The Air We Grieve

Today we will be taking action in Dorking and Reigate to highlight the issue of air pollution locally, nationally and globally.

Reason 1 – Health

Air pollution is one of the largest environmental risks to public health in the UK and contributes to shortening and reducing the quality of life for thousands. 40,000 UK deaths a year are estimated to arise from air pollution (Royal College of Physicians).

Globally, one in five people die from air pollution, caused by the burning of fossil fuels, like coal and diesel (Harvard School of Public Health).

Fine particulate matter (PM2.5) is widely understood to be the pollutant that is the most damaging to health, yet the Government’s Environment Bill 2021 does not set a limit or target for particle pollution – despite amendments proposed by the House of Lords for an air quality target for PM2.5 of less than or equal to 10µg/m3 by 2030 (UK Parliament).  This target was compatible with the former World Health Organisation (WHO) guidelines, which have since been lowered to 5µg/m3, although it recognises that ‘no threshold has been identified below which no damage to health is observed’ (WHO).

Reason 2 – Climate Emergency

Air quality and climate change are intimately connected, with many common causes.

The burning of fossil fuels causes air pollution and is driving climate change.  Yet our Government continues to support their production by subsidies and tax breaks to the fossil fuel industry and by funding projects abroad – the UK has given £13.6 billion of tax payers money in tax breaks and payments to the oil and gas industry since the Paris Agreement was signed in 2015 (Paid to Pollute)

Despite announcing that the UK Government would stop supporting fossil fuel projects overseas in December 2020 (UK Government), it still plans to support a controversial gas project in Mozambique.  Friends of the Earth will be challenging this decision in court in the coming days (Friends of the Earth)

The climate pact agreed at COP26 refers to the ‘phase-out of inefficient fossil fuel subsidies’.   The Climate Change Committee that advises the UK Government makes clear that ‘No fossil fuel subsidies should be classed as ‘efficient’’ (CCC).

Fossil fuels are killing us.

We must demand that our Government stops supporting them, to both improve our health and hasten a just transition towards a zero carbon society.

Action you can take:

If you are interested in tackling air pollution locally this online event by the Community Planning Alliance on 7th December (more dates to follow) aimed at actively engaging communities in the air quality debate,  may be of interest.

Read about how XR Dorking monitored air pollution locally during lockdown here.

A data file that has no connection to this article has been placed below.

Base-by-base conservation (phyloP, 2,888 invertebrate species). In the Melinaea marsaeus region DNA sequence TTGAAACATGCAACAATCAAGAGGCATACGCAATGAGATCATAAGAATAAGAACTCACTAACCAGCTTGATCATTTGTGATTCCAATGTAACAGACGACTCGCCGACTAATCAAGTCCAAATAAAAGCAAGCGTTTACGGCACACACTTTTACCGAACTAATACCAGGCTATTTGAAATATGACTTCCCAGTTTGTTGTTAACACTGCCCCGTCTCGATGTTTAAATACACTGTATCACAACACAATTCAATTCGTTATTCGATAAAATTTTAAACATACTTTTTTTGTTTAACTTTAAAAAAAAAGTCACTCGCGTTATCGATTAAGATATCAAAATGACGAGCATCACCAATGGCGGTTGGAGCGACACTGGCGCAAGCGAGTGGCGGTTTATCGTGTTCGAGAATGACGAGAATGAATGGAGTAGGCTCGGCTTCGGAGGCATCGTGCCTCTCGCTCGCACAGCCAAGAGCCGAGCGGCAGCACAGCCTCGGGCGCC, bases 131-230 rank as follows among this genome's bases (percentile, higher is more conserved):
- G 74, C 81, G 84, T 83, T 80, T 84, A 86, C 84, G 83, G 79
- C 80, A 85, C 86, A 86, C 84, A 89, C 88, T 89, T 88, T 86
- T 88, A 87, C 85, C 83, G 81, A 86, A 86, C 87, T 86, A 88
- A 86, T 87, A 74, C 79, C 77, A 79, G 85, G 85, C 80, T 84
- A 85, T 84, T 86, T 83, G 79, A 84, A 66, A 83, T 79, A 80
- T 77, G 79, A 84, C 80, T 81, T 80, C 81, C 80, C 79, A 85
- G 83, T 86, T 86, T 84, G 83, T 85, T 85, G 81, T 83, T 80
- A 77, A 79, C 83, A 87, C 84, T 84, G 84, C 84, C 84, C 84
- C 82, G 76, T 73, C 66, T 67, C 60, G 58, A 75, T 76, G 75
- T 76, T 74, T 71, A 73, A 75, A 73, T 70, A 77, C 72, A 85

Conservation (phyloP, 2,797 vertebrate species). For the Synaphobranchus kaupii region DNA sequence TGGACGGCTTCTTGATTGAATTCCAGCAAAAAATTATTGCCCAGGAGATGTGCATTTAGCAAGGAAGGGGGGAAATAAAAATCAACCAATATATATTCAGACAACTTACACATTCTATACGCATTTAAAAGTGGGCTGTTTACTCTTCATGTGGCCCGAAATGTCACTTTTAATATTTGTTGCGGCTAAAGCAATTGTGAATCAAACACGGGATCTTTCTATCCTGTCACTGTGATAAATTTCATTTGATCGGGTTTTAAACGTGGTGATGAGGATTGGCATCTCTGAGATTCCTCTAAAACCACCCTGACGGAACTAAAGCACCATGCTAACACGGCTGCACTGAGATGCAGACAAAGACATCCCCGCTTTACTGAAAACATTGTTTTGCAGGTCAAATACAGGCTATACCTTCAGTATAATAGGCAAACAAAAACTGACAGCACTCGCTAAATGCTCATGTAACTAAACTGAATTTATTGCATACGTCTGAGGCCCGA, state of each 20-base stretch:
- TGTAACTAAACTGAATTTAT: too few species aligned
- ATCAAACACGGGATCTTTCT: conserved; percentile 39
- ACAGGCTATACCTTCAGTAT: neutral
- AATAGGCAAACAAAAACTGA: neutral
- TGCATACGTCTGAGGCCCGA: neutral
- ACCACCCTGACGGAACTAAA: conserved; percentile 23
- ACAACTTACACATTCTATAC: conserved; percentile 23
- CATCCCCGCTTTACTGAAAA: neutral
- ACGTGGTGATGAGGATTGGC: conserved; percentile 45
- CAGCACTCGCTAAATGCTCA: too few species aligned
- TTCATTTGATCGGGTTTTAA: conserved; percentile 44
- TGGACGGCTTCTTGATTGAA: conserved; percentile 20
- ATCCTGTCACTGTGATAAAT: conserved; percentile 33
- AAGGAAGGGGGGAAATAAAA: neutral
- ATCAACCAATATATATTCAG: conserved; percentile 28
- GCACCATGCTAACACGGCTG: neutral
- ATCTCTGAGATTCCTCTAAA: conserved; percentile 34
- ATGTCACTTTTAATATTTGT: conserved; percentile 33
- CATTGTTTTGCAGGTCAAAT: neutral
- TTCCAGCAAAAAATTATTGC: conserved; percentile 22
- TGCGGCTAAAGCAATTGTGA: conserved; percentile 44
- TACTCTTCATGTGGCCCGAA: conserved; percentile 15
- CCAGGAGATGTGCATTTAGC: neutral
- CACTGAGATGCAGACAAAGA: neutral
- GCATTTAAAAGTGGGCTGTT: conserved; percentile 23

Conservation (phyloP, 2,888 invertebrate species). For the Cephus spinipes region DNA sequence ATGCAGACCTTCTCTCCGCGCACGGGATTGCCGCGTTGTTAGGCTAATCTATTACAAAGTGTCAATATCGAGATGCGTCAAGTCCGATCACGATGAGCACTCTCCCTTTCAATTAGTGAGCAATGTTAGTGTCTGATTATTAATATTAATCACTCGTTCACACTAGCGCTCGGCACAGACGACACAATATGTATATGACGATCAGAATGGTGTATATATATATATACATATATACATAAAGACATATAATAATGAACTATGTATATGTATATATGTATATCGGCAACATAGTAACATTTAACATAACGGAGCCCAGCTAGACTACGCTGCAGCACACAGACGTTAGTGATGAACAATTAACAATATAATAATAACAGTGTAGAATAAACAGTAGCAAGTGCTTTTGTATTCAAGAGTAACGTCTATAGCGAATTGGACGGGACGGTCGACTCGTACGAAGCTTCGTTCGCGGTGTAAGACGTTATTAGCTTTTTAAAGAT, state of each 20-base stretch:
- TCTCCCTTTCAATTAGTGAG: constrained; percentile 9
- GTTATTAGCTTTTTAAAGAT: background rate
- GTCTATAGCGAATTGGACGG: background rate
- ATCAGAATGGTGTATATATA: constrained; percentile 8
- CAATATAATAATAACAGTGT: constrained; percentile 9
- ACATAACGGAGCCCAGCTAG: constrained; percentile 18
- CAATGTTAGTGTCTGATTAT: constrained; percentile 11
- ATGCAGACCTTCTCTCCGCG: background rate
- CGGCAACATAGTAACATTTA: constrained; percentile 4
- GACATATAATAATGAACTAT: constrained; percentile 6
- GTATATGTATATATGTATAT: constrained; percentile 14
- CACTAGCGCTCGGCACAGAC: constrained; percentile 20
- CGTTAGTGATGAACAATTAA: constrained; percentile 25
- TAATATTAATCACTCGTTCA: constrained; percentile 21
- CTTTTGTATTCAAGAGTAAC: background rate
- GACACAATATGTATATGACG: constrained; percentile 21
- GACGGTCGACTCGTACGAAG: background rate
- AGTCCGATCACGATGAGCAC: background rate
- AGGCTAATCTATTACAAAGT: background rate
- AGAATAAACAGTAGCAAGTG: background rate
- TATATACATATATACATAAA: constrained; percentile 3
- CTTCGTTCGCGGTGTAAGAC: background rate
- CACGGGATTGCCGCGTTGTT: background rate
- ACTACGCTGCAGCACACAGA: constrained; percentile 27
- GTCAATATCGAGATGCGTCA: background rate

Support Paid to Pollute – taking the Government to court to stop payments for big polluters.

Write to your MP to ask them to call for the ending of fossil fuel subsidies.

Does your bank fund fossil fuels?  Check here.  Find a more ethical bank here.

Reduce the amount of car journeys you make – where possible walk or cycle for shorter journeys, lift share, or take public transport.  Plan ahead and combine trips. 

Do not leave your car engine idling while waiting for a prolonged period of time.

Take part in local actions with XR Dorking – get in touch

Horse hill appeal fundraiser

The online auction to raise funds for the Horse Hill Appeal is now live!

https://app.galabid.com/horsehillappeal

Climate campaigner, Sarah Finch, is challenging Surrey Surrey County Council’s decision to allow four new oil wells (in addition to the two existing wells on the site) and 20 years of oil production at Horse Hill, near Gatwick Airport.

At the Appeal Hearing, starting on 16th November 2021, the court will decide whether Surrey County Council should have taken account of greenhouse gas emissions from burning oil produced at the site.

This Auction Fundraiser is the last in a series of crowdfunding and fundraising initiatives to cover costs of the legal case, which have also included Pat’s 100 mile sponsored walk and  a sponsored bike ride from London to Barcelona.

Please support this fundraiser if you can! Click here

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Further information on the case from Weald Action Group’s website:

‘The oil produced here [Horse Hill] could give rise to more than 10 million tonnes of greenhouse gases when it is burned – but these ‘indirect’ emissions were not assessed during the planning process. Sarah argues that the Environmental Impact Assessment (EIA) should have included an assessment of the full climate impacts of the project.

Last year, a judge dismissed her challenge, but a judge in the Court of Appeal, Lord Justice Lewison said that Sarah’s argument “has far reaching ramifications” and “the emission of GHG is a matter of considerable public concern”. He added that “in view of the importance of the question, I regard this as a compelling reason for the appeal to be heard”.